Looking back at March 2020, none of us could have envisioned what lay ahead. The challenges brought by Covid-19 have changed lives as we know it.
The pandemic has been tough enough, but now we are witnessing evil at work – something our ancestors fought so hard and even died to ensure will never happen again.
Unfortunately, here we are, shrouded in fear that World War III will break out.
We are still fighting a pandemic that has caused millions of deaths globally and has affected each one of us in one way or another.
Many dead people are paid only for a virtual funeral service. Countless other survivors are now living their lives transformed by prolonged Covid.
As all restrictive measures have now been lifted in Ireland, we are hearing more and more reports of vulnerable people now contracting Covid-19.
Some of these people are people who have avoided infection for two years. Now, they have faced a high risk of infection as it spreads in the community while others celebrate their “freedom”.
What happened to the spell that we’re all in here?
The illusory hope of unity and humanity, often alluded to in times of conflict and war, led me to write about events that have taken place since the beginning of the Russo-Ukrainian war.
The United Nations reports that more than a million people have left Ukraine. It is unknown how many people who opposed the war in Russia also left their country.
What we can certainly agree on is that by 2022, war will be a thing of the past. However, in Palestine, Afghanistan, Yemen, Sudan, Ethiopia, Syria, China and, of course, Ukraine, the wars over territory drag on without the attention of the global northern powers.
Journalists often go to great lengths to highlight the atrocities happening in these places, but as soon as the news cycle moves the world forgets about those affected areas. It may be for this reason that we easily forget and lose focus on the suffering of those who are not like us.
This may well be the reason why there is such strong support for the Ukrainian people. They need all of our sympathy and support – and willingness to open borders – at this time.
However, this begs the question why we don’t see the same social, economic and political solidarity when it comes to refugees from countries in the Global South who are also fleeing war. fight and seek protection.
In Animal FarmGeorge Orwell describes inequality in society that comes to the fore when a catastrophic event occurs.
“All animals are equal, but some animals are more equal than others,” he wrote.
Napoleon – a character in Animal Farmnot the French military ruler of 220 years ago – his hatred of humans distilled into a catchy slogan crafted by the ranch’s sheep: “Four legs good, two legs bad”.
Orwell uses sheep to provide this line because of their traditional stupidity and the fact that they will spy on anyone.
In more recent times, this line could be seen as an attack on the disinformation culture that is creating divisions among people.
This phrase illustrates Snowball’s the seven commandments of animals. Those commandments were also a summary of Old Major’s moving speech about animals’ need to unite in the face of human oppression.
This can be considered the equivalent of the United Nations Universal Declaration of Human Rights (UDHR) adopted by the UN General Assembly in 1948. It is the result of atrocities committed during the Second World War. .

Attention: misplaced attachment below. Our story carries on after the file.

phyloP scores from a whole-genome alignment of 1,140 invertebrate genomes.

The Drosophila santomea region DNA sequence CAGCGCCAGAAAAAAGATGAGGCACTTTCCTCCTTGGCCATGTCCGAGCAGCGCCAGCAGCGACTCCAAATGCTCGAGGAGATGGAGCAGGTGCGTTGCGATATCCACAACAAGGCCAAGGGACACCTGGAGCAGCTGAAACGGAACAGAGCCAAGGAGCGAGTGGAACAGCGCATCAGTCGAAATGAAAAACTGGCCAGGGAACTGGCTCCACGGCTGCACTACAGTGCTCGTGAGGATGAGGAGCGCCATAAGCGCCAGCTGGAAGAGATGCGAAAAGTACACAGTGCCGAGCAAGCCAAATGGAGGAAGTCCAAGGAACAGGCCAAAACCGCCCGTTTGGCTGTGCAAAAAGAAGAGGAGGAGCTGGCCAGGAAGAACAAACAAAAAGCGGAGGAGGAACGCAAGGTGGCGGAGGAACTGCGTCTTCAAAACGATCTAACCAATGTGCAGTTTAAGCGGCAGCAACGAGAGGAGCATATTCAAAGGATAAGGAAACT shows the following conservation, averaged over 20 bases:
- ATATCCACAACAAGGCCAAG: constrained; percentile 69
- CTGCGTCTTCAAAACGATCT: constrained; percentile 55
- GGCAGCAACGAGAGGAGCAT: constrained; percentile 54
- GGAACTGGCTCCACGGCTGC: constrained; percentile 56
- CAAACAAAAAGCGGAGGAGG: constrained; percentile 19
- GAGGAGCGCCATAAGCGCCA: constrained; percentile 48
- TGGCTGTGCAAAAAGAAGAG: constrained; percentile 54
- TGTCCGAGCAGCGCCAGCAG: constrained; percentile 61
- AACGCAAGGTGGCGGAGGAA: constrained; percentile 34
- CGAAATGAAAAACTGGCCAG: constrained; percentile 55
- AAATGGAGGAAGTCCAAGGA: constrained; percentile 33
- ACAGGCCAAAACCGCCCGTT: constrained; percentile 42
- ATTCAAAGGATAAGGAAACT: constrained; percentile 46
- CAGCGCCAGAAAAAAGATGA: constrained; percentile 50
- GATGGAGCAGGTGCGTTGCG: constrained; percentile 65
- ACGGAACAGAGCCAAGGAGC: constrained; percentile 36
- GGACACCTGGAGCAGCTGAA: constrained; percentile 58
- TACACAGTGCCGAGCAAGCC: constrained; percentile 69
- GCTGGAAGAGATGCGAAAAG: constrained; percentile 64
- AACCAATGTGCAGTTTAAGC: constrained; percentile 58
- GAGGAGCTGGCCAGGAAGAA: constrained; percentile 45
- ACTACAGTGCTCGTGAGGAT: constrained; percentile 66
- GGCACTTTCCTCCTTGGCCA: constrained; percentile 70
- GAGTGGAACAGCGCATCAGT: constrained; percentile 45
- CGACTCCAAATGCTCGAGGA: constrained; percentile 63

When the war ended and the UN was established, the international community vowed never to let such atrocities happen again.
Invasion of Ukraine, a sovereign country, of Russian forces, the wars in Syria, Afghanistan, Palestine and Yemen, and the genocide in Rwanda show that humanity has a short memory and treaties are not signed in good faith.
Article seven of the (UDHR) states: “All persons are equal before the law and are equally protected by the law without distinction of any kind. All are entitled to equal protection against any discrimination in violation of this statement and against any incitement to such discrimination. ”
It is unthinkable that elites abuse language to control, discriminate and create inequality.
Adolf Hitler considered the Aryan race the pinnacle of the human racial hierarchy. This Nazi ideology led to the Holocaust and the systematic killing of more than six million Jews. It also led to the displacement of millions of others during World War II, who moved to other countries and sought asylum in other countries.
It shocked many people when some journalists covering Russia’s invasion of Ukraine used phrases such as “uncivilized countries” and “not like us”, while referring to people has “blonde hair and blue eyes”.
Such remarks come at the same time that startling footage has emerged of African students in Ukraine trying to flee the conflict. In the video, the students are dragged off the train and denied entry by Polish authorities.
The UDHR’s preamble reads: “The recognition of the inherent dignity and of the equal and inalienable rights of all members of the human family is the foundation of freedom, justice and peace in the world. gender.”
The more we refuse to uphold the inalienable rights possessed by all human beings, the more we undermine our chances of achieving freedom, justice, and peace in the world.
It is important to remember that the plea for the rescue and safe return of 19-year-old medical student Racheal Diyaolu continues. Racheal is trapped in Sumy, Ukraine. An attempted rescue mission on Sunday failed when Russian troops opened fire on a pickup truck driven by volunteers.
She is one of us, part of the global Irish family.
https://www.independent.ie/opinion/comment/war-in-ukraine-should-draw-attention-to-conflict-in-less-privileged-parts-of-the-world-41421263.html War in Ukraine should draw attention to conflicts in less privileged parts of the world